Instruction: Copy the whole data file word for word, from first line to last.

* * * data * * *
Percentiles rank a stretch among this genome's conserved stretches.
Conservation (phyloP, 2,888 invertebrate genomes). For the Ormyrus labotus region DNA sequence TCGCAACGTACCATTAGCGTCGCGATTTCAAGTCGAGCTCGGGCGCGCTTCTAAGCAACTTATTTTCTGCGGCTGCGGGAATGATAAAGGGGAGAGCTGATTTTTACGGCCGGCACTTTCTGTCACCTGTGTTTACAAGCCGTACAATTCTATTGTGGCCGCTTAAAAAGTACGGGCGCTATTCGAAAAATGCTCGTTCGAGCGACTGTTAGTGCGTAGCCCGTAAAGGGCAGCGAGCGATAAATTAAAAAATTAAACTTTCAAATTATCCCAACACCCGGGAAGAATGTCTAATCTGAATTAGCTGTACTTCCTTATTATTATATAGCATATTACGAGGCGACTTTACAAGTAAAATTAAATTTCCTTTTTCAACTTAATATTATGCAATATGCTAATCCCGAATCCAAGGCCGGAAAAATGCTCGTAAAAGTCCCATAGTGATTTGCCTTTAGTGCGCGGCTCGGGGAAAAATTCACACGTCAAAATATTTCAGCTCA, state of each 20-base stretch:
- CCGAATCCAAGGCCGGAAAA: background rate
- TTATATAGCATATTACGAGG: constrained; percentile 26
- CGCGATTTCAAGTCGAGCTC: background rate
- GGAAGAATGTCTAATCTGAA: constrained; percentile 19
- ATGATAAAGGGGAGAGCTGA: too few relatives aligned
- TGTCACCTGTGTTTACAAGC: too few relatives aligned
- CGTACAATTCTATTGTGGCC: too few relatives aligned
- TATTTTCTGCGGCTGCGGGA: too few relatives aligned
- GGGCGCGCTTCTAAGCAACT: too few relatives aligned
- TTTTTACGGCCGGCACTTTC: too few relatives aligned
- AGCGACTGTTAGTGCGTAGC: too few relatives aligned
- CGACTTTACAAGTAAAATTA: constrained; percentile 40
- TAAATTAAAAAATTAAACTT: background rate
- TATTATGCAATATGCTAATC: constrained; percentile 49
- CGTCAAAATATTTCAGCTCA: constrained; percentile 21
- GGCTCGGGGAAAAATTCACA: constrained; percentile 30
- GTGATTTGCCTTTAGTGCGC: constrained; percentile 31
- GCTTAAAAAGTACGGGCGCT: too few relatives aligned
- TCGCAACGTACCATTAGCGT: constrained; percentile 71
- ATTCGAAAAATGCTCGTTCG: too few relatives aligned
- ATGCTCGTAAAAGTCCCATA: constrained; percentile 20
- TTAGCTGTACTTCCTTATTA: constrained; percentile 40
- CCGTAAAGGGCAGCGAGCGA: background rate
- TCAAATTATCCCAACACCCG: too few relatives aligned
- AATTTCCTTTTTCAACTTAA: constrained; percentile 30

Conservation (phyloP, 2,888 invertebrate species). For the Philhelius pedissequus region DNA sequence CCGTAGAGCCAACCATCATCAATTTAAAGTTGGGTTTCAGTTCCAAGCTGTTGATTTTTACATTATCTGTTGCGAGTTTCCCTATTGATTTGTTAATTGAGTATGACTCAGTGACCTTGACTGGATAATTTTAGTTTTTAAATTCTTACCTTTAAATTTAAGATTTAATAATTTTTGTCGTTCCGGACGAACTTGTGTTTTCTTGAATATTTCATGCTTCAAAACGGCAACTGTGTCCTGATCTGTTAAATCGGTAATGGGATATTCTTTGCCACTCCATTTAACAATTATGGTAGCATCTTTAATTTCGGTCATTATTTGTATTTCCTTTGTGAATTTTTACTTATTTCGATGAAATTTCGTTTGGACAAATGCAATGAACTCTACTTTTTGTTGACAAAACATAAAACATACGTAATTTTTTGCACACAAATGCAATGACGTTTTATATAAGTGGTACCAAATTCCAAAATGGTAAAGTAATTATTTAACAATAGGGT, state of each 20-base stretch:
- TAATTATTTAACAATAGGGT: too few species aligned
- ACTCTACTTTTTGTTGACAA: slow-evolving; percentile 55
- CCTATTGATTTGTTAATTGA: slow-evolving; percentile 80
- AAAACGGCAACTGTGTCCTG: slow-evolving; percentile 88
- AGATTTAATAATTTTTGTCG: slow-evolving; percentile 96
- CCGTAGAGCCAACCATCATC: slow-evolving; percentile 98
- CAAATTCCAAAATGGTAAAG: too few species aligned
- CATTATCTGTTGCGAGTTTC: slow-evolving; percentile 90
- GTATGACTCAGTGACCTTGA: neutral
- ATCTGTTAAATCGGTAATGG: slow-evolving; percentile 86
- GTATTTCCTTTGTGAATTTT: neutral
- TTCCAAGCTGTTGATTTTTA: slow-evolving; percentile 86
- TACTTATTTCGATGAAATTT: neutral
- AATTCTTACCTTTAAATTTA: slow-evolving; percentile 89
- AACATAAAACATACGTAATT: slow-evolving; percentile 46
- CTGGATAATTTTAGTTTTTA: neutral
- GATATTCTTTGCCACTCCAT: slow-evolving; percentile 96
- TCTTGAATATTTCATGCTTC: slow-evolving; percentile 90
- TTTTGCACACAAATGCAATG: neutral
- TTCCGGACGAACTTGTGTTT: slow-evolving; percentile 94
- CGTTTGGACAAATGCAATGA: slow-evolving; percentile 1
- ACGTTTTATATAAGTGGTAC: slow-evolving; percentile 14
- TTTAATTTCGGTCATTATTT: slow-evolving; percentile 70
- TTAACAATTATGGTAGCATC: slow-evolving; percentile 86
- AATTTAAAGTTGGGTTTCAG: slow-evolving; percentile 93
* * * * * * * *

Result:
Percentiles rank a stretch among this genome's conserved stretches.
Conservation (phyloP, 2,888 invertebrate genomes). For the Ormyrus labotus region DNA sequence TCGCAACGTACCATTAGCGTCGCGATTTCAAGTCGAGCTCGGGCGCGCTTCTAAGCAACTTATTTTCTGCGGCTGCGGGAATGATAAAGGGGAGAGCTGATTTTTACGGCCGGCACTTTCTGTCACCTGTGTTTACAAGCCGTACAATTCTATTGTGGCCGCTTAAAAAGTACGGGCGCTATTCGAAAAATGCTCGTTCGAGCGACTGTTAGTGCGTAGCCCGTAAAGGGCAGCGAGCGATAAATTAAAAAATTAAACTTTCAAATTATCCCAACACCCGGGAAGAATGTCTAATCTGAATTAGCTGTACTTCCTTATTATTATATAGCATATTACGAGGCGACTTTACAAGTAAAATTAAATTTCCTTTTTCAACTTAATATTATGCAATATGCTAATCCCGAATCCAAGGCCGGAAAAATGCTCGTAAAAGTCCCATAGTGATTTGCCTTTAGTGCGCGGCTCGGGGAAAAATTCACACGTCAAAATATTTCAGCTCA, state of each 20-base stretch:
- CCGAATCCAAGGCCGGAAAA: background rate
- TTATATAGCATATTACGAGG: constrained; percentile 26
- CGCGATTTCAAGTCGAGCTC: background rate
- GGAAGAATGTCTAATCTGAA: constrained; percentile 19
- ATGATAAAGGGGAGAGCTGA: too few relatives aligned
- TGTCACCTGTGTTTACAAGC: too few relatives aligned
- CGTACAATTCTATTGTGGCC: too few relatives aligned
- TATTTTCTGCGGCTGCGGGA: too few relatives aligned
- GGGCGCGCTTCTAAGCAACT: too few relatives aligned
- TTTTTACGGCCGGCACTTTC: too few relatives aligned
- AGCGACTGTTAGTGCGTAGC: too few relatives aligned
- CGACTTTACAAGTAAAATTA: constrained; percentile 40
- TAAATTAAAAAATTAAACTT: background rate
- TATTATGCAATATGCTAATC: constrained; percentile 49
- CGTCAAAATATTTCAGCTCA: constrained; percentile 21
- GGCTCGGGGAAAAATTCACA: constrained; percentile 30
- GTGATTTGCCTTTAGTGCGC: constrained; percentile 31
- GCTTAAAAAGTACGGGCGCT: too few relatives aligned
- TCGCAACGTACCATTAGCGT: constrained; percentile 71
- ATTCGAAAAATGCTCGTTCG: too few relatives aligned
- ATGCTCGTAAAAGTCCCATA: constrained; percentile 20
- TTAGCTGTACTTCCTTATTA: constrained; percentile 40
- CCGTAAAGGGCAGCGAGCGA: background rate
- TCAAATTATCCCAACACCCG: too few relatives aligned
- AATTTCCTTTTTCAACTTAA: constrained; percentile 30

Conservation (phyloP, 2,888 invertebrate species). For the Philhelius pedissequus region DNA sequence CCGTAGAGCCAACCATCATCAATTTAAAGTTGGGTTTCAGTTCCAAGCTGTTGATTTTTACATTATCTGTTGCGAGTTTCCCTATTGATTTGTTAATTGAGTATGACTCAGTGACCTTGACTGGATAATTTTAGTTTTTAAATTCTTACCTTTAAATTTAAGATTTAATAATTTTTGTCGTTCCGGACGAACTTGTGTTTTCTTGAATATTTCATGCTTCAAAACGGCAACTGTGTCCTGATCTGTTAAATCGGTAATGGGATATTCTTTGCCACTCCATTTAACAATTATGGTAGCATCTTTAATTTCGGTCATTATTTGTATTTCCTTTGTGAATTTTTACTTATTTCGATGAAATTTCGTTTGGACAAATGCAATGAACTCTACTTTTTGTTGACAAAACATAAAACATACGTAATTTTTTGCACACAAATGCAATGACGTTTTATATAAGTGGTACCAAATTCCAAAATGGTAAAGTAATTATTTAACAATAGGGT, state of each 20-base stretch:
- TAATTATTTAACAATAGGGT: too few species aligned
- ACTCTACTTTTTGTTGACAA: slow-evolving; percentile 55
- CCTATTGATTTGTTAATTGA: slow-evolving; percentile 80
- AAAACGGCAACTGTGTCCTG: slow-evolving; percentile 88
- AGATTTAATAATTTTTGTCG: slow-evolving; percentile 96
- CCGTAGAGCCAACCATCATC: slow-evolving; percentile 98
- CAAATTCCAAAATGGTAAAG: too few species aligned
- CATTATCTGTTGCGAGTTTC: slow-evolving; percentile 90
- GTATGACTCAGTGACCTTGA: neutral
- ATCTGTTAAATCGGTAATGG: slow-evolving; percentile 86
- GTATTTCCTTTGTGAATTTT: neutral
- TTCCAAGCTGTTGATTTTTA: slow-evolving; percentile 86
- TACTTATTTCGATGAAATTT: neutral
- AATTCTTACCTTTAAATTTA: slow-evolving; percentile 89
- AACATAAAACATACGTAATT: slow-evolving; percentile 46
- CTGGATAATTTTAGTTTTTA: neutral
- GATATTCTTTGCCACTCCAT: slow-evolving; percentile 96
- TCTTGAATATTTCATGCTTC: slow-evolving; percentile 90
- TTTTGCACACAAATGCAATG: neutral
- TTCCGGACGAACTTGTGTTT: slow-evolving; percentile 94
- CGTTTGGACAAATGCAATGA: slow-evolving; percentile 1
- ACGTTTTATATAAGTGGTAC: slow-evolving; percentile 14
- TTTAATTTCGGTCATTATTT: slow-evolving; percentile 70
- TTAACAATTATGGTAGCATC: slow-evolving; percentile 86
- AATTTAAAGTTGGGTTTCAG: slow-evolving; percentile 93